As one of the organisers made clear, “We make no demands on the World Economic Forum—we come here to shut it down.”
Some 600 people—organised by a coalition of anti-capitalist climate activists—marched on the World Economic Forum (WEF) in Davos, Switzerland, last week.
The 60 kilometre-long march began with an opening rally in the village of Landquart.
Speeches were delivered by school student strikers and activists from the Global South.
They made the point that fifty years of WEF meetings had failed to solve the environment crisis or end global poverty. From there activists marched for over three days through the snow and mountains, passing small villages and picking up more marchers on the way.
As we passed through the villages we were met with support and solidarity. People waved from their balconies.
In some places we were greeted with mountain horns, and in one we were given hot grog.
The march was made up of young activists from German-speaking Switzerland.
But it included people of all ages and a small number of activists from other countries. The most popular slogans were, “System change not climate change,” and, “Another world is stoppable another world is possible together we’re unstoppable”. In German, “Break the power of the banks and corporations.”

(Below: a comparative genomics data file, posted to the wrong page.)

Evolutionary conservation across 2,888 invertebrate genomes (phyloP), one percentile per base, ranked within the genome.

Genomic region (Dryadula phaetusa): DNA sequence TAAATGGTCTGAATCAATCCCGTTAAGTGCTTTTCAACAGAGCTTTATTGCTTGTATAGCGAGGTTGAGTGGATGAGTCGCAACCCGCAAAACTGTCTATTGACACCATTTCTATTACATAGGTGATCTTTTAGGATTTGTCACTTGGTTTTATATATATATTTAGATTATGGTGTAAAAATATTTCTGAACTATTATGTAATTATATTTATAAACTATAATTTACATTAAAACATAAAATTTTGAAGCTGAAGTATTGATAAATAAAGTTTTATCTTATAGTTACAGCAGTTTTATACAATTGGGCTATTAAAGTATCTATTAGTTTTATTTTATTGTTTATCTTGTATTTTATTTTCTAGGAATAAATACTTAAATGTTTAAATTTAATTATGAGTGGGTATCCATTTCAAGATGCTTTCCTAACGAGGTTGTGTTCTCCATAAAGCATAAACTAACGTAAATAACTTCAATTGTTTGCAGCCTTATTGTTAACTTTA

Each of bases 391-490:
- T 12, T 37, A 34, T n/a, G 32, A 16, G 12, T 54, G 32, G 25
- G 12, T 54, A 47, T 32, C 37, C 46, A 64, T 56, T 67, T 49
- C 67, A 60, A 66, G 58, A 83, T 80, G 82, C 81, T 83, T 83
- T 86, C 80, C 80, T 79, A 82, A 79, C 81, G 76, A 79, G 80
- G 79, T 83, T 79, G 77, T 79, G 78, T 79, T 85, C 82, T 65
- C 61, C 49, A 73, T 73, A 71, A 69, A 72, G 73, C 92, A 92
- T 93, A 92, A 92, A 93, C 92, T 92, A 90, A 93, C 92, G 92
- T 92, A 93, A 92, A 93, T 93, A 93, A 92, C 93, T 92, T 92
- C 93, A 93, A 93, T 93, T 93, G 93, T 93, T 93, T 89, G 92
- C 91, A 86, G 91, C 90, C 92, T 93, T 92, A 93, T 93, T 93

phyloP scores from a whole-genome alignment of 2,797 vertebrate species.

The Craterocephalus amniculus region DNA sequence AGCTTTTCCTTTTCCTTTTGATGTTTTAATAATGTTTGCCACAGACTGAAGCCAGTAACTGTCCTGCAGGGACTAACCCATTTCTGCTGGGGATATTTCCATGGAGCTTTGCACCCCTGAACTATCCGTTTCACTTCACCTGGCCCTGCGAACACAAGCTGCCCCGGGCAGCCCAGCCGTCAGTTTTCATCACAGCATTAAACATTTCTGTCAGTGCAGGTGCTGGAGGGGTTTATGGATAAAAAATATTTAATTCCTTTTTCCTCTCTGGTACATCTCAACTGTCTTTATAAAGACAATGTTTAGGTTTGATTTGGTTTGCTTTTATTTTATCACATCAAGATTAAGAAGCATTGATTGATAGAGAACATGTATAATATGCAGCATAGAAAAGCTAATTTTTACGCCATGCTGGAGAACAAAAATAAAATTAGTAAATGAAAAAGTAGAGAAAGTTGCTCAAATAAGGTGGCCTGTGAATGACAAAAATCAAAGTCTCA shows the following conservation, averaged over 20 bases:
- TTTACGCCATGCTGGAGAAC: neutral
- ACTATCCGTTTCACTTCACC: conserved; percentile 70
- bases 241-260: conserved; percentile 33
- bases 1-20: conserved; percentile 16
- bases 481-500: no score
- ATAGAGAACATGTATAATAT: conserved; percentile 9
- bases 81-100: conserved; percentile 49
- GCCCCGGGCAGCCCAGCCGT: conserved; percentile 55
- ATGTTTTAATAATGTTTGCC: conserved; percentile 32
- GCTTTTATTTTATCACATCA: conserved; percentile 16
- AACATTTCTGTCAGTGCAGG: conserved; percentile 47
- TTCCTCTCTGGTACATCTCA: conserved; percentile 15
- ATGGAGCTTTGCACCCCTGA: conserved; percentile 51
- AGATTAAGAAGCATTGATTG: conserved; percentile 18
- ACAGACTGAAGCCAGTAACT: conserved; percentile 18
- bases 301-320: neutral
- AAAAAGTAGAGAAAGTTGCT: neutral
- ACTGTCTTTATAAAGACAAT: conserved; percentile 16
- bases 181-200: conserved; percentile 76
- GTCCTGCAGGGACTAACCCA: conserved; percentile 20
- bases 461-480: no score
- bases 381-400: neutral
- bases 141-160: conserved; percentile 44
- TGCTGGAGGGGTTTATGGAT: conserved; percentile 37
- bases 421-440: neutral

When we reached the outskirts of Davos, the group had swelled to over a thousand.
About 300 activists broke off to blockade the main road into Davos. But the main body of the march planned to march to the centre of Davos and meet up with another march organised by the Swiss Socialist Party youth.
The march was a demonstration of the strength, energy and resilience of the climate justice movement.
Lessons of Holocaust
In the week leading up to Holocaust Memorial Day, Oxford Stand Up To Racism organised a Never Again—Lessons of the Holocaust educational exhibition.
At the opening rally the Lord Mayor of Oxford spoke poignantly about how his family lost members to the Nazis.
Labour councillor Cassi Perry talked of the far right harassment she has experienced for her Jewish heritage and her campaigning for the rights of refugees and travellers.
Naomi Clayden from the Oxford Jewish Congregation spoke about her experience as a child of German Jewish refugees.
Over 300 people have visited the exhibition so far. We have received positive comments from school groups, teachers, trade unionists, family members of victims and people who were saved by the Kindertransport.
On Monday we remembered the horrors of the Holocaust.
Can we also remember the wonderful lives and service given by survivors Leon Greenman, Esther Brunstein and many others? They worked tirelessly to educate us and fight alongside us against the neo-Nazis.
This treaty says queen is illegal in Scotland
The British parliament has never been sovereign over the affairs of the Scottish people.
That sovereignty has been held by the Scottish people since long before the Treaty of Union.